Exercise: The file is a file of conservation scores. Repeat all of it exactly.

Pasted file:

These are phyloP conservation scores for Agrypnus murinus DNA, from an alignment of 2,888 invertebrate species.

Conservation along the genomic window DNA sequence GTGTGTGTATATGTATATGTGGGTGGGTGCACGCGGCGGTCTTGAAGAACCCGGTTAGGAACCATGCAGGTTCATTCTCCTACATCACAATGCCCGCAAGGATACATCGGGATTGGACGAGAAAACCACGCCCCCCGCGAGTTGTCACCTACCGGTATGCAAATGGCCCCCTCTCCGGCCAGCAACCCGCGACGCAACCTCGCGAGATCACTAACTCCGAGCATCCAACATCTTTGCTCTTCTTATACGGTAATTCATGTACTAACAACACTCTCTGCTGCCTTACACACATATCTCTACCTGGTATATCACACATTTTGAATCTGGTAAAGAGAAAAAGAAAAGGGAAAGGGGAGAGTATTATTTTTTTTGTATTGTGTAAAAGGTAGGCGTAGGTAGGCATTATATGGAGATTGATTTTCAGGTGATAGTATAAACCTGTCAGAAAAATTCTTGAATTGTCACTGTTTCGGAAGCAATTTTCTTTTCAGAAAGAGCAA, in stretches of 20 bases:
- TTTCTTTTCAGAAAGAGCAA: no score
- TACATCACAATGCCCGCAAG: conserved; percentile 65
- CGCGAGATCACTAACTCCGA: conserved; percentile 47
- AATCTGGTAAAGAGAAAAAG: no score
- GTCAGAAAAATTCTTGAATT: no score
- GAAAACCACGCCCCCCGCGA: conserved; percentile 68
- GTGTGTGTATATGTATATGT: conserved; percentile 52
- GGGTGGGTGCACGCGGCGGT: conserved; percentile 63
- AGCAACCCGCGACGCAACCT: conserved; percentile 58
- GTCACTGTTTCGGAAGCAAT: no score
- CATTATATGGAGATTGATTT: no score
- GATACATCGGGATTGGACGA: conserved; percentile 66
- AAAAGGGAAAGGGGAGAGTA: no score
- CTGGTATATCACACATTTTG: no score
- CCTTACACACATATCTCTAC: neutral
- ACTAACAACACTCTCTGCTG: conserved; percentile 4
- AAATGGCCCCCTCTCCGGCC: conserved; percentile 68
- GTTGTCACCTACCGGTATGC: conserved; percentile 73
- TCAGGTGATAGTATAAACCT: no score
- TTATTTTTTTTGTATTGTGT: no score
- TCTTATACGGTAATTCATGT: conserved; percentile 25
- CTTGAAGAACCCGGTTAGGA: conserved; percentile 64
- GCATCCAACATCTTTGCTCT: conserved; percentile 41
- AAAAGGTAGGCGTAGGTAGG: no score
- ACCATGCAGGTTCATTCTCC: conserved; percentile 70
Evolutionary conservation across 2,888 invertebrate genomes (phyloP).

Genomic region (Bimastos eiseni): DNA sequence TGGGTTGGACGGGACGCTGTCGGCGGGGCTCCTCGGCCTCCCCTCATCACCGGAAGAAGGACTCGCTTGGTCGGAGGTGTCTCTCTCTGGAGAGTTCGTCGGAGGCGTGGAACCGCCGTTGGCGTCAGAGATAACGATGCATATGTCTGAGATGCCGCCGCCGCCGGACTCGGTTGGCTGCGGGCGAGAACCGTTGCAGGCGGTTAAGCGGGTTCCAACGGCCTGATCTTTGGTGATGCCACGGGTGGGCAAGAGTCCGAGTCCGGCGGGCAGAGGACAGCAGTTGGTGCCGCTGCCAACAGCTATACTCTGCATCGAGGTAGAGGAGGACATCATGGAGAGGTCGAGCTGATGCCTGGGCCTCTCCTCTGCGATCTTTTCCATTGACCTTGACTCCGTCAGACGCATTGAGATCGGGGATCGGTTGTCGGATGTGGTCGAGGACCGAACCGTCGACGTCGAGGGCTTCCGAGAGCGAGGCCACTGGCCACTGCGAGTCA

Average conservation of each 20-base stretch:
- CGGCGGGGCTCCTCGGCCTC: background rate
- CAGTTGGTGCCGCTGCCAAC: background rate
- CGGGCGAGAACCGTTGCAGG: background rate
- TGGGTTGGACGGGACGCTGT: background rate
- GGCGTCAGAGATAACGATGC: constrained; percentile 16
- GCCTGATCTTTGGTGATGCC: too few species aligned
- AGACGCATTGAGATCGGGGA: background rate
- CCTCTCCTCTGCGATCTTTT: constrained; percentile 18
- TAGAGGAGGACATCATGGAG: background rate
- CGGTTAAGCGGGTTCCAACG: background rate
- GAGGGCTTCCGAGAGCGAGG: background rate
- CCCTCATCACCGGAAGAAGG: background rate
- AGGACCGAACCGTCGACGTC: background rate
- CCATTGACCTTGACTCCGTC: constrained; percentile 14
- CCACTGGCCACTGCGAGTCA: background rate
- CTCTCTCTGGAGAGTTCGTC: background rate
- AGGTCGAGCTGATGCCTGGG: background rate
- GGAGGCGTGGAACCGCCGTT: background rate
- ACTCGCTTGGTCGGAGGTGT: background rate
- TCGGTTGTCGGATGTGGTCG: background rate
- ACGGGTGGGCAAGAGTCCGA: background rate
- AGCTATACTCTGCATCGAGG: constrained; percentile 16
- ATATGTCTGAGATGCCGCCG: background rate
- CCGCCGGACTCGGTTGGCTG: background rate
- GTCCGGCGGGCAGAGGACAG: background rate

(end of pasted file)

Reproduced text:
These are phyloP conservation scores for Agrypnus murinus DNA, from an alignment of 2,888 invertebrate species.

Conservation along the genomic window DNA sequence GTGTGTGTATATGTATATGTGGGTGGGTGCACGCGGCGGTCTTGAAGAACCCGGTTAGGAACCATGCAGGTTCATTCTCCTACATCACAATGCCCGCAAGGATACATCGGGATTGGACGAGAAAACCACGCCCCCCGCGAGTTGTCACCTACCGGTATGCAAATGGCCCCCTCTCCGGCCAGCAACCCGCGACGCAACCTCGCGAGATCACTAACTCCGAGCATCCAACATCTTTGCTCTTCTTATACGGTAATTCATGTACTAACAACACTCTCTGCTGCCTTACACACATATCTCTACCTGGTATATCACACATTTTGAATCTGGTAAAGAGAAAAAGAAAAGGGAAAGGGGAGAGTATTATTTTTTTTGTATTGTGTAAAAGGTAGGCGTAGGTAGGCATTATATGGAGATTGATTTTCAGGTGATAGTATAAACCTGTCAGAAAAATTCTTGAATTGTCACTGTTTCGGAAGCAATTTTCTTTTCAGAAAGAGCAA, in stretches of 20 bases:
- TTTCTTTTCAGAAAGAGCAA: no score
- TACATCACAATGCCCGCAAG: conserved; percentile 65
- CGCGAGATCACTAACTCCGA: conserved; percentile 47
- AATCTGGTAAAGAGAAAAAG: no score
- GTCAGAAAAATTCTTGAATT: no score
- GAAAACCACGCCCCCCGCGA: conserved; percentile 68
- GTGTGTGTATATGTATATGT: conserved; percentile 52
- GGGTGGGTGCACGCGGCGGT: conserved; percentile 63
- AGCAACCCGCGACGCAACCT: conserved; percentile 58
- GTCACTGTTTCGGAAGCAAT: no score
- CATTATATGGAGATTGATTT: no score
- GATACATCGGGATTGGACGA: conserved; percentile 66
- AAAAGGGAAAGGGGAGAGTA: no score
- CTGGTATATCACACATTTTG: no score
- CCTTACACACATATCTCTAC: neutral
- ACTAACAACACTCTCTGCTG: conserved; percentile 4
- AAATGGCCCCCTCTCCGGCC: conserved; percentile 68
- GTTGTCACCTACCGGTATGC: conserved; percentile 73
- TCAGGTGATAGTATAAACCT: no score
- TTATTTTTTTTGTATTGTGT: no score
- TCTTATACGGTAATTCATGT: conserved; percentile 25
- CTTGAAGAACCCGGTTAGGA: conserved; percentile 64
- GCATCCAACATCTTTGCTCT: conserved; percentile 41
- AAAAGGTAGGCGTAGGTAGG: no score
- ACCATGCAGGTTCATTCTCC: conserved; percentile 70
Evolutionary conservation across 2,888 invertebrate genomes (phyloP).

Genomic region (Bimastos eiseni): DNA sequence TGGGTTGGACGGGACGCTGTCGGCGGGGCTCCTCGGCCTCCCCTCATCACCGGAAGAAGGACTCGCTTGGTCGGAGGTGTCTCTCTCTGGAGAGTTCGTCGGAGGCGTGGAACCGCCGTTGGCGTCAGAGATAACGATGCATATGTCTGAGATGCCGCCGCCGCCGGACTCGGTTGGCTGCGGGCGAGAACCGTTGCAGGCGGTTAAGCGGGTTCCAACGGCCTGATCTTTGGTGATGCCACGGGTGGGCAAGAGTCCGAGTCCGGCGGGCAGAGGACAGCAGTTGGTGCCGCTGCCAACAGCTATACTCTGCATCGAGGTAGAGGAGGACATCATGGAGAGGTCGAGCTGATGCCTGGGCCTCTCCTCTGCGATCTTTTCCATTGACCTTGACTCCGTCAGACGCATTGAGATCGGGGATCGGTTGTCGGATGTGGTCGAGGACCGAACCGTCGACGTCGAGGGCTTCCGAGAGCGAGGCCACTGGCCACTGCGAGTCA

Average conservation of each 20-base stretch:
- CGGCGGGGCTCCTCGGCCTC: background rate
- CAGTTGGTGCCGCTGCCAAC: background rate
- CGGGCGAGAACCGTTGCAGG: background rate
- TGGGTTGGACGGGACGCTGT: background rate
- GGCGTCAGAGATAACGATGC: constrained; percentile 16
- GCCTGATCTTTGGTGATGCC: too few species aligned
- AGACGCATTGAGATCGGGGA: background rate
- CCTCTCCTCTGCGATCTTTT: constrained; percentile 18
- TAGAGGAGGACATCATGGAG: background rate
- CGGTTAAGCGGGTTCCAACG: background rate
- GAGGGCTTCCGAGAGCGAGG: background rate
- CCCTCATCACCGGAAGAAGG: background rate
- AGGACCGAACCGTCGACGTC: background rate
- CCATTGACCTTGACTCCGTC: constrained; percentile 14
- CCACTGGCCACTGCGAGTCA: background rate
- CTCTCTCTGGAGAGTTCGTC: background rate
- AGGTCGAGCTGATGCCTGGG: background rate
- GGAGGCGTGGAACCGCCGTT: background rate
- ACTCGCTTGGTCGGAGGTGT: background rate
- TCGGTTGTCGGATGTGGTCG: background rate
- ACGGGTGGGCAAGAGTCCGA: background rate
- AGCTATACTCTGCATCGAGG: constrained; percentile 16
- ATATGTCTGAGATGCCGCCG: background rate
- CCGCCGGACTCGGTTGGCTG: background rate
- GTCCGGCGGGCAGAGGACAG: background rate